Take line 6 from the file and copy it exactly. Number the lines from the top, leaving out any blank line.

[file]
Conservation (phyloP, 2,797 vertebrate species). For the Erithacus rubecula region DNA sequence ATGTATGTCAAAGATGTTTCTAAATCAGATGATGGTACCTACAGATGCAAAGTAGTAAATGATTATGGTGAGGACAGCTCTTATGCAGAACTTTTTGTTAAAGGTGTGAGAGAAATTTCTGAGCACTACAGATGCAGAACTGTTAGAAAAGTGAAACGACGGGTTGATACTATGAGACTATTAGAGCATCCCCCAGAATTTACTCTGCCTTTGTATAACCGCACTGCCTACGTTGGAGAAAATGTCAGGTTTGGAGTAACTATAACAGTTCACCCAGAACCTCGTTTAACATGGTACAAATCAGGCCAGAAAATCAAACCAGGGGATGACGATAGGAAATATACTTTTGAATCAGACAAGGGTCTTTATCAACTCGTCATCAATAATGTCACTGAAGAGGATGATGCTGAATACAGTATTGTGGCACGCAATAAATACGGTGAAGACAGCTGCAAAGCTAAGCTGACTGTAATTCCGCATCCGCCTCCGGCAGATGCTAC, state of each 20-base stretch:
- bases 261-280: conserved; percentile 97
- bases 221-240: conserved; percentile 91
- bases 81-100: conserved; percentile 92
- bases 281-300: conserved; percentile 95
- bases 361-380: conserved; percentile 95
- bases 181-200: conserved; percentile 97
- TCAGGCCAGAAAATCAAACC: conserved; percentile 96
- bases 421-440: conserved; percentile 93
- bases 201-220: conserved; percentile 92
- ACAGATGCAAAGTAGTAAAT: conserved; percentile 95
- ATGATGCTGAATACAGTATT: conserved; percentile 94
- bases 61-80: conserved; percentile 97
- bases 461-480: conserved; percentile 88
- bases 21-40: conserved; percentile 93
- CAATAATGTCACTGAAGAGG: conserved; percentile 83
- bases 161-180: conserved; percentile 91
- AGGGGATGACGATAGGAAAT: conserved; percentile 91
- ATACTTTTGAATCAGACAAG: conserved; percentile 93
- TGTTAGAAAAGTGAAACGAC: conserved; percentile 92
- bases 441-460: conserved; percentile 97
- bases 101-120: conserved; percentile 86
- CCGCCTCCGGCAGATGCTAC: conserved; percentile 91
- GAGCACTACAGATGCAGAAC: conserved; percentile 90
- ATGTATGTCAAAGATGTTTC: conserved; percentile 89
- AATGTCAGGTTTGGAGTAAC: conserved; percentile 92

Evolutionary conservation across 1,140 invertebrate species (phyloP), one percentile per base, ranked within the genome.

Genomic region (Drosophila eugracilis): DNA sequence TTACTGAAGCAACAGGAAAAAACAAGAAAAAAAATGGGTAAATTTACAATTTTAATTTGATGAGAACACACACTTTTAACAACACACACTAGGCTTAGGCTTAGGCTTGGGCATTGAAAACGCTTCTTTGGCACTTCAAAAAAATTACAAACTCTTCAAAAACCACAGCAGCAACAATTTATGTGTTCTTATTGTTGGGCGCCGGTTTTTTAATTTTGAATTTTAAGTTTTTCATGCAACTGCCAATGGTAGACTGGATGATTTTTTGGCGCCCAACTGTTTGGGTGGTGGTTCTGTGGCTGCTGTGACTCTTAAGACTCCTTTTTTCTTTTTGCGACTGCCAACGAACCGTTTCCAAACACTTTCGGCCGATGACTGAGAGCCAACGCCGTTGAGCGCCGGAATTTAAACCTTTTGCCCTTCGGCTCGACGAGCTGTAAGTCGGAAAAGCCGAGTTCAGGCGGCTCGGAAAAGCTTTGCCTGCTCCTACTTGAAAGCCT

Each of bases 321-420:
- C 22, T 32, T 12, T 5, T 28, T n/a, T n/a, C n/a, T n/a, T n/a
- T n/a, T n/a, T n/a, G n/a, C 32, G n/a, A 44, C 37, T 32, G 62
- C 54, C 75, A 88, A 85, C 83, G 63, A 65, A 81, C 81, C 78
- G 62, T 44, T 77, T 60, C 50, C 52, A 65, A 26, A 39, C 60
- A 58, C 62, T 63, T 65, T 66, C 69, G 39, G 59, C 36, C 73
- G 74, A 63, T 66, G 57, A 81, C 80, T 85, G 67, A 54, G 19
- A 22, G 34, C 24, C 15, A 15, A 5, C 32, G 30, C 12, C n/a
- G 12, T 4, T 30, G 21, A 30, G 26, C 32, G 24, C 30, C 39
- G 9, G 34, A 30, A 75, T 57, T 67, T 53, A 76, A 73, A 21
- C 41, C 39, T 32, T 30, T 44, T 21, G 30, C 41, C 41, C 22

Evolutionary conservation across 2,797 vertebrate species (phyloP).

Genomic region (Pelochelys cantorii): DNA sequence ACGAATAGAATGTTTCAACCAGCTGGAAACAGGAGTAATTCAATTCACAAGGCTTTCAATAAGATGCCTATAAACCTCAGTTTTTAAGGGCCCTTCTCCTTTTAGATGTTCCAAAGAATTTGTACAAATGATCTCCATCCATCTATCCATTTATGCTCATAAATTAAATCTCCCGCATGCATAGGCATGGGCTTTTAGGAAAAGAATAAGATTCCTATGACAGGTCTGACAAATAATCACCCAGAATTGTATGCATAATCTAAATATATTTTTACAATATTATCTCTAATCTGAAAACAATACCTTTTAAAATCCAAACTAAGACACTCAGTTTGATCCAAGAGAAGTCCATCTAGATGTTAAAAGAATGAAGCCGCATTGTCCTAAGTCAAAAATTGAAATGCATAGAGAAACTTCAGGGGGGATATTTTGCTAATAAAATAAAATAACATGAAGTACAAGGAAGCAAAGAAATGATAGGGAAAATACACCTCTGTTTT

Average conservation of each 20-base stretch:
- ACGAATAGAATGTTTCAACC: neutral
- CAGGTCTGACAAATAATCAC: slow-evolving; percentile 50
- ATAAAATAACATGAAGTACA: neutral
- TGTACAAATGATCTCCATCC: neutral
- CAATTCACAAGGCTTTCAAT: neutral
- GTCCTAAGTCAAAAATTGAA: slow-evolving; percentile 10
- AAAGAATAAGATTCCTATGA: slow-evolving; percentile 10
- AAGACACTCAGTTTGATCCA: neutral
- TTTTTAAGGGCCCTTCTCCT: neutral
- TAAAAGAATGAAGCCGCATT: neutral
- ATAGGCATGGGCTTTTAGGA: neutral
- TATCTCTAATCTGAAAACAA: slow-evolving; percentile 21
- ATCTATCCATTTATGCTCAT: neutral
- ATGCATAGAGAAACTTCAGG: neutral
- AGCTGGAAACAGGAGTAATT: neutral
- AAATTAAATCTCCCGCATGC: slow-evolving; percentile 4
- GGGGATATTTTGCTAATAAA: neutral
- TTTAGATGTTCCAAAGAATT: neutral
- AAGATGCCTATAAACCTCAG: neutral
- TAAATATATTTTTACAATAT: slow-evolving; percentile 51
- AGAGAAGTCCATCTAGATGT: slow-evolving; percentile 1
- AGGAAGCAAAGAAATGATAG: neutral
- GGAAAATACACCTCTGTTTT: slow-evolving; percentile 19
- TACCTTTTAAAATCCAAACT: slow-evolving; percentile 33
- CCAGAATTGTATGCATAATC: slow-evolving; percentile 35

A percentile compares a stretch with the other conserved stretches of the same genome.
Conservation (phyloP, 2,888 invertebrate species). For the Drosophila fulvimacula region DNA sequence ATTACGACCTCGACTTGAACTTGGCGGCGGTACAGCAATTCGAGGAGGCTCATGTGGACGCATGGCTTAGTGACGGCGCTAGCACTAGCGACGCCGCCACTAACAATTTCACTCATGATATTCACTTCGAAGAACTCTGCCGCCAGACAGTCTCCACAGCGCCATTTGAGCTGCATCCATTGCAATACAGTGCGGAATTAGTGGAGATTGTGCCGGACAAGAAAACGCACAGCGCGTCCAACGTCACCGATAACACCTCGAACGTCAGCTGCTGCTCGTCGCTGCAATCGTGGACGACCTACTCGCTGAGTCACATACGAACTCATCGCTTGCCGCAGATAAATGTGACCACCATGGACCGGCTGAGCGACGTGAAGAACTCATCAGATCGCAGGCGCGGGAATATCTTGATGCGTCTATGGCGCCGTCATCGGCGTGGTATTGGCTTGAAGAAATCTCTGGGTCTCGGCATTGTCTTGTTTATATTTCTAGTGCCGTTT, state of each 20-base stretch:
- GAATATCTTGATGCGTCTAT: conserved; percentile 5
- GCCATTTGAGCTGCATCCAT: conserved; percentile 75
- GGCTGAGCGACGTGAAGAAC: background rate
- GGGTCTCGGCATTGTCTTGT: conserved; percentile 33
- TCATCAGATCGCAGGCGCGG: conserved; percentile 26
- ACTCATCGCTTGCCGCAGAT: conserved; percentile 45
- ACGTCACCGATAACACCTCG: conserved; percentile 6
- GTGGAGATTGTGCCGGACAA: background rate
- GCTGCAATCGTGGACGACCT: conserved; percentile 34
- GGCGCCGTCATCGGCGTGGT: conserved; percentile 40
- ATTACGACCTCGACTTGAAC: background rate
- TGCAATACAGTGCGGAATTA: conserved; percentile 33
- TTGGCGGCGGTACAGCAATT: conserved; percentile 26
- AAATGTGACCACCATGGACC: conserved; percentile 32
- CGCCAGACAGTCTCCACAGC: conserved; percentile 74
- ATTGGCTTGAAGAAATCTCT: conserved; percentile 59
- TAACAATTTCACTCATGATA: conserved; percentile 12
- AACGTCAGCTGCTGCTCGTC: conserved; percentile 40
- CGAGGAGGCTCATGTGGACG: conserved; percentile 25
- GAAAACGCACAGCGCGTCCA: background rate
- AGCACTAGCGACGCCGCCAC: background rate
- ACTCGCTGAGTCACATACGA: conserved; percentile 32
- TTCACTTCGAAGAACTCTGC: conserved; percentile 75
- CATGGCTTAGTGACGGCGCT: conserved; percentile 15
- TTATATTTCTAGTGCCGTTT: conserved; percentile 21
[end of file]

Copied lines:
- bases 361-380: conserved; percentile 95